The coronavirus dilemma isn’t death or economic destruction. It’s prudence or ignorance.

New York City emergency medical technicians lift a patient identified to have the coronavirus (COVID-19) into an ambulance while wearing protective gear March 26, 2020. (CNS photo/Stefan Jeremiah, Reuters)

Last New Year’s Day—a mere three months ago—few could have imagined that by this date the United States would be in the deathgrip of a pandemic and on the brink of a prolonged economic recession. The nation’s sudden envelopment into this two-fold crisis has left politicians and policy-makers scrambling just to make sense of events, let alone to make the life-and-death decisions that fall to them. Given the sheer scale and complexity of the crisis, it is not surprising that public officials should struggle to find answers. At a minimum, however, they need to ask the right questions, especially about what they do not know, which is a great deal more than most would care to admit.

In recent days, a few public officials, including President Trump, have suggested that the current efforts to mitigate the impact of the coronavirus outbreak—social distancing and public closures—should be curtailed earlier than public health experts, including the president’s own advisors, think is prudent. It is clear that the virtual lockdown of the country is causing vast economic damage. It is also true that recessions and economic hardship have life-and-death consequences, often resulting in higher rates of suicide, domestic violence and substance abuse.

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We do not know, for example, whether the official number of deaths in the United States will be 10,000, 80,000 or more.

It is understandable, then, that people are asking whether the coronavirus mitigation measures are doing more harm than good. These discussions usually take the form of comparing an unknown data point (i.e., the number of avoidable deaths Covid-19 will cause) against another unknown data point, which is assumed to be worse (i.e., a second Great Depression), or against a known, unarguable good (i.e., economic growth).

As for the first unknown, the number of avoidable deaths, we do know something—namely, that there will be many such deaths and each involves a profound human tragedy. We also know that the epidemiological models have large confidence intervals, meaning that the actual number of avoidable deaths is projected to fall within a very large range. We do not know, for example, whether the official number of deaths in the United States will be 10,000, 80,000 or more.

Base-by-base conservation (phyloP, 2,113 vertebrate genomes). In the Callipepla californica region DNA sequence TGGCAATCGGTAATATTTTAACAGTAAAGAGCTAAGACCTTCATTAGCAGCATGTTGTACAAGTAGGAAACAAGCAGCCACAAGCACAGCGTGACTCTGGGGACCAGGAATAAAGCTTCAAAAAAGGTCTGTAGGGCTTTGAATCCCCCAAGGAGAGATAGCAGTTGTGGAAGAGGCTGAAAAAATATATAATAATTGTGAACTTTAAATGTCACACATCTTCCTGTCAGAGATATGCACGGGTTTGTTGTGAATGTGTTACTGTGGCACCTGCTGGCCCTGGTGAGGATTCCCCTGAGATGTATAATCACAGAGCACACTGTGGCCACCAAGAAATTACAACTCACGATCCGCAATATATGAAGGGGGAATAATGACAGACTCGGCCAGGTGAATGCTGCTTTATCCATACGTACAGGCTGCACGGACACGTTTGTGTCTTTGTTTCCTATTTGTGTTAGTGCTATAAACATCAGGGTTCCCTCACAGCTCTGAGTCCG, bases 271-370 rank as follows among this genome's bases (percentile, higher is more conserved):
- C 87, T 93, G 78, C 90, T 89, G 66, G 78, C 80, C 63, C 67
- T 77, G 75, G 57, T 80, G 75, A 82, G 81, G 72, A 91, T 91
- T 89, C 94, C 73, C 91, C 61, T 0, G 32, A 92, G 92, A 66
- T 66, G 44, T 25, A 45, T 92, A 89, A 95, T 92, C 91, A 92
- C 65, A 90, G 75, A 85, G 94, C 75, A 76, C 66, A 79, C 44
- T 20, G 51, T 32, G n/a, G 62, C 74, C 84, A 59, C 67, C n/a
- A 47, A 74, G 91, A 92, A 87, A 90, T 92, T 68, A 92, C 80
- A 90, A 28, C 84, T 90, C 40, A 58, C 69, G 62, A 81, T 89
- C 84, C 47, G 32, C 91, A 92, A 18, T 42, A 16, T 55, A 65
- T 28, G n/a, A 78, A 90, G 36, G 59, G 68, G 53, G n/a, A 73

The reason the confidence intervals are so large is because we have terribly insufficient data, due in large part to the inadequate availability of testing. The federal government has badly bungled its response. The effects of ongoing, systematic underinvestment in the nation’s public health infrastructure were made worse by a president who spent the first weeks of this impending crisis behaving as though the number of cases would remain low. Mr. Trump downplayed the threat, and a federal bureaucracy unaccustomed to using its own power (including marshaling and coordinating private-sector forces) failed to efficiently address problems that affect the common good.

It is impossible to make good prudential decisions about completely unknown risks.

If U.S. officials had prepared for the coronavirus landfall by building up effective testing capacity, the nation would have been better able to enter into the required calculus. Perhaps the United States would have been able to mount a response similar to that of South Korea—isolating and contact-tracing known infected individuals instead of quarantining the whole population. This would permit public officials to accurately compare a more narrowly modeled epidemiological risk against the economic risk. As of now, we do not know enough to make that comparison.

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These process failures have left Americans to debate ethical tradeoffs for which we lack the information to make good prudential decisions. It is impossible to make good prudential decisions about completely unknown risks, and it is a catastrophic failure of imagination and moral responsibility to act as if we are unable to learn what we need to know to make a better decision.

Making decisions such as these necessarily involves risk assessments and weighing different possible outcomes. But such decision-making must not descend into a strict arithmetical calculation that values human life as merely one material good among many. The inherent worth and dignity of human life are immeasurable.

We know there are many people who know more than the rest of us. We should listen to them. Experts can be overrated and can surely make mistakes, but in a public health emergency, prudence dictates both following their advice and doing what is possible to improve the data they are using to provide it.

And their nearly unanimous advice is clear: As Dr. Anthony Fauci told CNN on March 26: “When the numbers are going up, that’s no time to pull back. That’s when you have to hunker down and mitigate, mitigate, mitigate—get the people taken care of, that’s what you have to concentrate on.”

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